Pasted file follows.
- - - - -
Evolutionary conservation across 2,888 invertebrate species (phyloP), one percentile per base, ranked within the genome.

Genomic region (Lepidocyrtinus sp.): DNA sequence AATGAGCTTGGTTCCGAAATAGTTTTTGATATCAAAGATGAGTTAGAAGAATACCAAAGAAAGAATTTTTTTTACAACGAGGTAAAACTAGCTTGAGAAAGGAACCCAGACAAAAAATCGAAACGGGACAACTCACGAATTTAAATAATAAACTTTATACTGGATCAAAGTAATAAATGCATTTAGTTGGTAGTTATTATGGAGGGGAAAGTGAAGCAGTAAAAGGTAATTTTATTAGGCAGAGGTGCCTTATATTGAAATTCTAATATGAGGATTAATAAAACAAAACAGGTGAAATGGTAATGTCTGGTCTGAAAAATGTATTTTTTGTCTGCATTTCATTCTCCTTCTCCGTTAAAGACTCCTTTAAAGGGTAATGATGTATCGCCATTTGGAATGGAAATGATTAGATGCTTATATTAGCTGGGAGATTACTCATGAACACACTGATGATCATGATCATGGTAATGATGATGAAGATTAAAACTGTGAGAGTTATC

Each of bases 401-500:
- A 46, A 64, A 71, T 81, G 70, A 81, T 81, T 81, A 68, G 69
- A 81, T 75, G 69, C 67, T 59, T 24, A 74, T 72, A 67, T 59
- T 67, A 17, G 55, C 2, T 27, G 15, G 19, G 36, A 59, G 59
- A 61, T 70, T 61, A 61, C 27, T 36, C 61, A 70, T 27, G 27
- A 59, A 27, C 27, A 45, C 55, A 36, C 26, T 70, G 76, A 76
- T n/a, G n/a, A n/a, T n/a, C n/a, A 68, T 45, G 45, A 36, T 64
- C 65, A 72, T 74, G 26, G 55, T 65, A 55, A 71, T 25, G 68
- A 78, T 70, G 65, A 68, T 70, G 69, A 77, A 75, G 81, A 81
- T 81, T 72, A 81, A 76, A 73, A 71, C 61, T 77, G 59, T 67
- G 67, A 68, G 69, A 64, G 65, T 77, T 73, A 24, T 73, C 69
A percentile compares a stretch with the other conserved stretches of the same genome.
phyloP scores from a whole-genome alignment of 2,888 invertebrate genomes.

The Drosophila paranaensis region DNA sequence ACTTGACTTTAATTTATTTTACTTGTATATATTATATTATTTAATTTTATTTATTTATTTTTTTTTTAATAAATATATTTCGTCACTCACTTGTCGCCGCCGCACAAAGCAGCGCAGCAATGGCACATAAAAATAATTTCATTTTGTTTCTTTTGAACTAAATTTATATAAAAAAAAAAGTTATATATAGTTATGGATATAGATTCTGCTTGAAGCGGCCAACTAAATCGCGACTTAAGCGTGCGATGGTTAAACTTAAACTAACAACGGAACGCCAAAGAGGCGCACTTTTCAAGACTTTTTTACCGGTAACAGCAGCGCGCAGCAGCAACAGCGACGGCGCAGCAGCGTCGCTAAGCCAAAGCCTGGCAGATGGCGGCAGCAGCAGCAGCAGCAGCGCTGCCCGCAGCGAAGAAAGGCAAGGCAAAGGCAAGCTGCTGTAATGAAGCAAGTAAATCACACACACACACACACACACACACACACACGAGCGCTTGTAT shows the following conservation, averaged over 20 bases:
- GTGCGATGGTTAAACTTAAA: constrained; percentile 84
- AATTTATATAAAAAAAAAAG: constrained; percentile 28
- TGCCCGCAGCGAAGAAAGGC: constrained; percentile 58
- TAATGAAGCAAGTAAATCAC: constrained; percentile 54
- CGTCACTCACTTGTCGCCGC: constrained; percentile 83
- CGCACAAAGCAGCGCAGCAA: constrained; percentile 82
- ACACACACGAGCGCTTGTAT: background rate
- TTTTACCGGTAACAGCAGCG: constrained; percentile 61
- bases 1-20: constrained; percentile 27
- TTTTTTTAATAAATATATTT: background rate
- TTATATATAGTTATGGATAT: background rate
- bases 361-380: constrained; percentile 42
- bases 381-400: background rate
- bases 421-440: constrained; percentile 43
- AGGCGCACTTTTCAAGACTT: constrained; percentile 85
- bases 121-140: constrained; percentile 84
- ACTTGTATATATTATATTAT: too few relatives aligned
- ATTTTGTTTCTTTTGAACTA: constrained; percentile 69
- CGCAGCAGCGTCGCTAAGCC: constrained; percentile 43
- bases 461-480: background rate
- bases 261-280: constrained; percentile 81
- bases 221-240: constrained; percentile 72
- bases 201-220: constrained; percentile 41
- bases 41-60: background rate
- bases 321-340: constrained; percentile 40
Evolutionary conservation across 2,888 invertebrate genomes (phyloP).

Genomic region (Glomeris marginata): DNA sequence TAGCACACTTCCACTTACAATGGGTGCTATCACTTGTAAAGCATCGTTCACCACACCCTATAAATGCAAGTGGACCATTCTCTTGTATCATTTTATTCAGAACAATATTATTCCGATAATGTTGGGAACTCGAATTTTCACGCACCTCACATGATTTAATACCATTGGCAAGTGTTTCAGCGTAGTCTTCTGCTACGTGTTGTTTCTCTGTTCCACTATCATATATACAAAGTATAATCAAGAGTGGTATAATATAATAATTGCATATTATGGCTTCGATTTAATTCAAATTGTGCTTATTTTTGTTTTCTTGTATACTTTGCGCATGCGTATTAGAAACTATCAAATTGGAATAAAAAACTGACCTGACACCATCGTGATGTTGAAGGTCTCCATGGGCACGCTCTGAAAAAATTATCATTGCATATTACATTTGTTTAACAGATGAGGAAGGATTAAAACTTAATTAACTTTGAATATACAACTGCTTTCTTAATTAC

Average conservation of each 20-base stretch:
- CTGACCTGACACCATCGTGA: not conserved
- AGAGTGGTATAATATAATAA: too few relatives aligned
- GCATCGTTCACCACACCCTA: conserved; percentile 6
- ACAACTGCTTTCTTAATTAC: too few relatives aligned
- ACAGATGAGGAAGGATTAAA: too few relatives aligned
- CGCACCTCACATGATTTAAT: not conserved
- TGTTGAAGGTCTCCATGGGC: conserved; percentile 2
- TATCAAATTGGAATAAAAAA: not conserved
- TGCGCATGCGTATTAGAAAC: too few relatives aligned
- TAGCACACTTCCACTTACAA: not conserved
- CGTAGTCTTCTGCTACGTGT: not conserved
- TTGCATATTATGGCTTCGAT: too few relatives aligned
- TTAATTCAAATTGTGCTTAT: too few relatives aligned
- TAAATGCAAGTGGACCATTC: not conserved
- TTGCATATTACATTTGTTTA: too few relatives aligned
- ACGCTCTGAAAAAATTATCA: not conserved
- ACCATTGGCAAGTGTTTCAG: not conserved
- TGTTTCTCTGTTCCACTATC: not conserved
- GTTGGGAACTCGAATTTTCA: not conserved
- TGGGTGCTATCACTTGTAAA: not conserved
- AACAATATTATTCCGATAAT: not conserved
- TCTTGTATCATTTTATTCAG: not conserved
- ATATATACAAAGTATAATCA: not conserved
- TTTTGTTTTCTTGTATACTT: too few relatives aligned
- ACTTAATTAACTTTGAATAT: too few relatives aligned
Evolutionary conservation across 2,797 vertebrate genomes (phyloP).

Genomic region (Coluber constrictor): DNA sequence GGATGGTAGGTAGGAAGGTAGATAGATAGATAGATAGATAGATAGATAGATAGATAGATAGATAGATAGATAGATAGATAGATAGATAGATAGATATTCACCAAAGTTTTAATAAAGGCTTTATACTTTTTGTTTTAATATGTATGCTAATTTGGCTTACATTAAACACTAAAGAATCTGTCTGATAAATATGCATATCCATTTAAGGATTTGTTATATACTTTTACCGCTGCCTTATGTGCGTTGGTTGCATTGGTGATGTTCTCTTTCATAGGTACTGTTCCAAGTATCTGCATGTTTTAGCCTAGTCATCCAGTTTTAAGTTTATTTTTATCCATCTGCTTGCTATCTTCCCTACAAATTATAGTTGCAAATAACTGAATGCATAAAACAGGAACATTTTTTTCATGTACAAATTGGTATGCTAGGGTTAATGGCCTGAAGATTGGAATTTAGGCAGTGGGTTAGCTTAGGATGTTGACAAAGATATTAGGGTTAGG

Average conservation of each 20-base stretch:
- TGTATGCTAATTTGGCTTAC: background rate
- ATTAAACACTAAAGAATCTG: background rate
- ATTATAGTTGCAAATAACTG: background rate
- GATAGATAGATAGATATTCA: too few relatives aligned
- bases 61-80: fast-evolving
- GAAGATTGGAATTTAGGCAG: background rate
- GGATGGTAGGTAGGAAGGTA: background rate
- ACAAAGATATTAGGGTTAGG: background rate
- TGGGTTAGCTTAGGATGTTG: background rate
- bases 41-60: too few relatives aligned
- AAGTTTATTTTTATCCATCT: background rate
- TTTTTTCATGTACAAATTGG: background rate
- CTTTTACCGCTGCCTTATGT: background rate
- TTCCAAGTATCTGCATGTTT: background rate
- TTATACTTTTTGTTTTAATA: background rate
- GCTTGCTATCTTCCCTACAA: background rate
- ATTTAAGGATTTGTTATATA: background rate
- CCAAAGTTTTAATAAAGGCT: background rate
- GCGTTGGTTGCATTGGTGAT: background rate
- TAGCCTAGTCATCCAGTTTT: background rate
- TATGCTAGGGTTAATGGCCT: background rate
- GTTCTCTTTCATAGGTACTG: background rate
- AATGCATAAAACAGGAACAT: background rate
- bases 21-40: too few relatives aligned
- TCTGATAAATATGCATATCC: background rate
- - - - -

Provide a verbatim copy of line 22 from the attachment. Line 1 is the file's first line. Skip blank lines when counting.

- CGCACAAAGCAGCGCAGCAA: constrained; percentile 82